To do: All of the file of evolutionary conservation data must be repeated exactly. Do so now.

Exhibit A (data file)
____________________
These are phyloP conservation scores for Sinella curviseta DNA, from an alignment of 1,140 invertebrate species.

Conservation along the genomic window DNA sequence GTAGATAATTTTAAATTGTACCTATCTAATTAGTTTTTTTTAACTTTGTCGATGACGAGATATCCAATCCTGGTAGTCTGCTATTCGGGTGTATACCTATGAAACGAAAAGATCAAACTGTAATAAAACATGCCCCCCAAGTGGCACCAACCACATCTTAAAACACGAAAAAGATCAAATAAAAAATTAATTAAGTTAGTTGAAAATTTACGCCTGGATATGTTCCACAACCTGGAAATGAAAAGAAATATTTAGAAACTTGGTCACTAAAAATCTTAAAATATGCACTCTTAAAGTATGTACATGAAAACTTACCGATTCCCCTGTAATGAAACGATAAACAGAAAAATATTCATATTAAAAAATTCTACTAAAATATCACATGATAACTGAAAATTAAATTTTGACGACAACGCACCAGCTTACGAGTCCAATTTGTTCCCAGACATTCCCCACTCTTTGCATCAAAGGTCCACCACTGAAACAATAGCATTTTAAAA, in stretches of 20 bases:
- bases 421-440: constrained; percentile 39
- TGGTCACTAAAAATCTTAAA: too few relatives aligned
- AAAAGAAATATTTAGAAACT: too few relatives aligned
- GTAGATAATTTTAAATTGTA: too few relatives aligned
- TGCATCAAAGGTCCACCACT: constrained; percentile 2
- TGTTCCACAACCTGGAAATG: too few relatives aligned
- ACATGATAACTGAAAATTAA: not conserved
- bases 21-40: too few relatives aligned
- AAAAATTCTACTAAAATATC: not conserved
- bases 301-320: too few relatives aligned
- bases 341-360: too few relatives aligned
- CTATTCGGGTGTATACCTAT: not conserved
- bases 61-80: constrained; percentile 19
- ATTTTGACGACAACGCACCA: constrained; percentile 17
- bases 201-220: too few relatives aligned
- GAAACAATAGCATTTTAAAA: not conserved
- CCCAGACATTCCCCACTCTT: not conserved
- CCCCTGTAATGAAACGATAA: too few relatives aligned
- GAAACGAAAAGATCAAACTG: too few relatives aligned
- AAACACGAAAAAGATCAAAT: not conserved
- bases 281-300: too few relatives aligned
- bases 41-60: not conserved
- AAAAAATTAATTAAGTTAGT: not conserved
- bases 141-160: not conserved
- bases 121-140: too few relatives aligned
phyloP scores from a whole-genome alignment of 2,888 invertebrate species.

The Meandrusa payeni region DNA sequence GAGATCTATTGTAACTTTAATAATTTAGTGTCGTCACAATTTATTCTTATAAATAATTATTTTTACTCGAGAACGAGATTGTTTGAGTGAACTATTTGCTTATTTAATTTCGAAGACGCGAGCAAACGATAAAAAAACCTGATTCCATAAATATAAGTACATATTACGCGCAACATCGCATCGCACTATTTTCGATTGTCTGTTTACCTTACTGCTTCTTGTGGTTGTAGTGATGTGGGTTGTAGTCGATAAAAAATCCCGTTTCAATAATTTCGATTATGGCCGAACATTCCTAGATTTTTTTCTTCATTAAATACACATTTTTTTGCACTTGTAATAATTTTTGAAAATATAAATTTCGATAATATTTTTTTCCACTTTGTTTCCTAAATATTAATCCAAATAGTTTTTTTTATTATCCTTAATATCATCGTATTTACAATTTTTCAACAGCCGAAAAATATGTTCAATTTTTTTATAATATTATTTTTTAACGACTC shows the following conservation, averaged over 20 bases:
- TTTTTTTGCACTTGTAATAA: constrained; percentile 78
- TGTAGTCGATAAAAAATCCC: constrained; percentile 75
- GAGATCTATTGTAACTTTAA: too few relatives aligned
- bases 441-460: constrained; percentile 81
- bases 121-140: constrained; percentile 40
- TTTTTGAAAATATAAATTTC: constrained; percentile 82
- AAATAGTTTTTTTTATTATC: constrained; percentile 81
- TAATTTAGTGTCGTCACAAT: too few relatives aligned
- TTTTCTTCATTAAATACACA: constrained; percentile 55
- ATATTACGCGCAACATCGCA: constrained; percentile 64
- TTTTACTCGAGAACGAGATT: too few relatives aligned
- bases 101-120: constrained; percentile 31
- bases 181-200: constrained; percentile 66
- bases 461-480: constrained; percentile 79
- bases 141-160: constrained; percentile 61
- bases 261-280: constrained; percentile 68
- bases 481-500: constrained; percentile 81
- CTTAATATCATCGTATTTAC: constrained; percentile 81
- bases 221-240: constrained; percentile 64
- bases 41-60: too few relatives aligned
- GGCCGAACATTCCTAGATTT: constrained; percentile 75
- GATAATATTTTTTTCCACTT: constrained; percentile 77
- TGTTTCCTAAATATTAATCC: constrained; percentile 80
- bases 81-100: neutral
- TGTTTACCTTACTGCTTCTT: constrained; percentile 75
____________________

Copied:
These are phyloP conservation scores for Sinella curviseta DNA, from an alignment of 1,140 invertebrate species.

Conservation along the genomic window DNA sequence GTAGATAATTTTAAATTGTACCTATCTAATTAGTTTTTTTTAACTTTGTCGATGACGAGATATCCAATCCTGGTAGTCTGCTATTCGGGTGTATACCTATGAAACGAAAAGATCAAACTGTAATAAAACATGCCCCCCAAGTGGCACCAACCACATCTTAAAACACGAAAAAGATCAAATAAAAAATTAATTAAGTTAGTTGAAAATTTACGCCTGGATATGTTCCACAACCTGGAAATGAAAAGAAATATTTAGAAACTTGGTCACTAAAAATCTTAAAATATGCACTCTTAAAGTATGTACATGAAAACTTACCGATTCCCCTGTAATGAAACGATAAACAGAAAAATATTCATATTAAAAAATTCTACTAAAATATCACATGATAACTGAAAATTAAATTTTGACGACAACGCACCAGCTTACGAGTCCAATTTGTTCCCAGACATTCCCCACTCTTTGCATCAAAGGTCCACCACTGAAACAATAGCATTTTAAAA, in stretches of 20 bases:
- bases 421-440: constrained; percentile 39
- TGGTCACTAAAAATCTTAAA: too few relatives aligned
- AAAAGAAATATTTAGAAACT: too few relatives aligned
- GTAGATAATTTTAAATTGTA: too few relatives aligned
- TGCATCAAAGGTCCACCACT: constrained; percentile 2
- TGTTCCACAACCTGGAAATG: too few relatives aligned
- ACATGATAACTGAAAATTAA: not conserved
- bases 21-40: too few relatives aligned
- AAAAATTCTACTAAAATATC: not conserved
- bases 301-320: too few relatives aligned
- bases 341-360: too few relatives aligned
- CTATTCGGGTGTATACCTAT: not conserved
- bases 61-80: constrained; percentile 19
- ATTTTGACGACAACGCACCA: constrained; percentile 17
- bases 201-220: too few relatives aligned
- GAAACAATAGCATTTTAAAA: not conserved
- CCCAGACATTCCCCACTCTT: not conserved
- CCCCTGTAATGAAACGATAA: too few relatives aligned
- GAAACGAAAAGATCAAACTG: too few relatives aligned
- AAACACGAAAAAGATCAAAT: not conserved
- bases 281-300: too few relatives aligned
- bases 41-60: not conserved
- AAAAAATTAATTAAGTTAGT: not conserved
- bases 141-160: not conserved
- bases 121-140: too few relatives aligned
phyloP scores from a whole-genome alignment of 2,888 invertebrate species.

The Meandrusa payeni region DNA sequence GAGATCTATTGTAACTTTAATAATTTAGTGTCGTCACAATTTATTCTTATAAATAATTATTTTTACTCGAGAACGAGATTGTTTGAGTGAACTATTTGCTTATTTAATTTCGAAGACGCGAGCAAACGATAAAAAAACCTGATTCCATAAATATAAGTACATATTACGCGCAACATCGCATCGCACTATTTTCGATTGTCTGTTTACCTTACTGCTTCTTGTGGTTGTAGTGATGTGGGTTGTAGTCGATAAAAAATCCCGTTTCAATAATTTCGATTATGGCCGAACATTCCTAGATTTTTTTCTTCATTAAATACACATTTTTTTGCACTTGTAATAATTTTTGAAAATATAAATTTCGATAATATTTTTTTCCACTTTGTTTCCTAAATATTAATCCAAATAGTTTTTTTTATTATCCTTAATATCATCGTATTTACAATTTTTCAACAGCCGAAAAATATGTTCAATTTTTTTATAATATTATTTTTTAACGACTC shows the following conservation, averaged over 20 bases:
- TTTTTTTGCACTTGTAATAA: constrained; percentile 78
- TGTAGTCGATAAAAAATCCC: constrained; percentile 75
- GAGATCTATTGTAACTTTAA: too few relatives aligned
- bases 441-460: constrained; percentile 81
- bases 121-140: constrained; percentile 40
- TTTTTGAAAATATAAATTTC: constrained; percentile 82
- AAATAGTTTTTTTTATTATC: constrained; percentile 81
- TAATTTAGTGTCGTCACAAT: too few relatives aligned
- TTTTCTTCATTAAATACACA: constrained; percentile 55
- ATATTACGCGCAACATCGCA: constrained; percentile 64
- TTTTACTCGAGAACGAGATT: too few relatives aligned
- bases 101-120: constrained; percentile 31
- bases 181-200: constrained; percentile 66
- bases 461-480: constrained; percentile 79
- bases 141-160: constrained; percentile 61
- bases 261-280: constrained; percentile 68
- bases 481-500: constrained; percentile 81
- CTTAATATCATCGTATTTAC: constrained; percentile 81
- bases 221-240: constrained; percentile 64
- bases 41-60: too few relatives aligned
- GGCCGAACATTCCTAGATTT: constrained; percentile 75
- GATAATATTTTTTTCCACTT: constrained; percentile 77
- TGTTTCCTAAATATTAATCC: constrained; percentile 80
- bases 81-100: neutral
- TGTTTACCTTACTGCTTCTT: constrained; percentile 75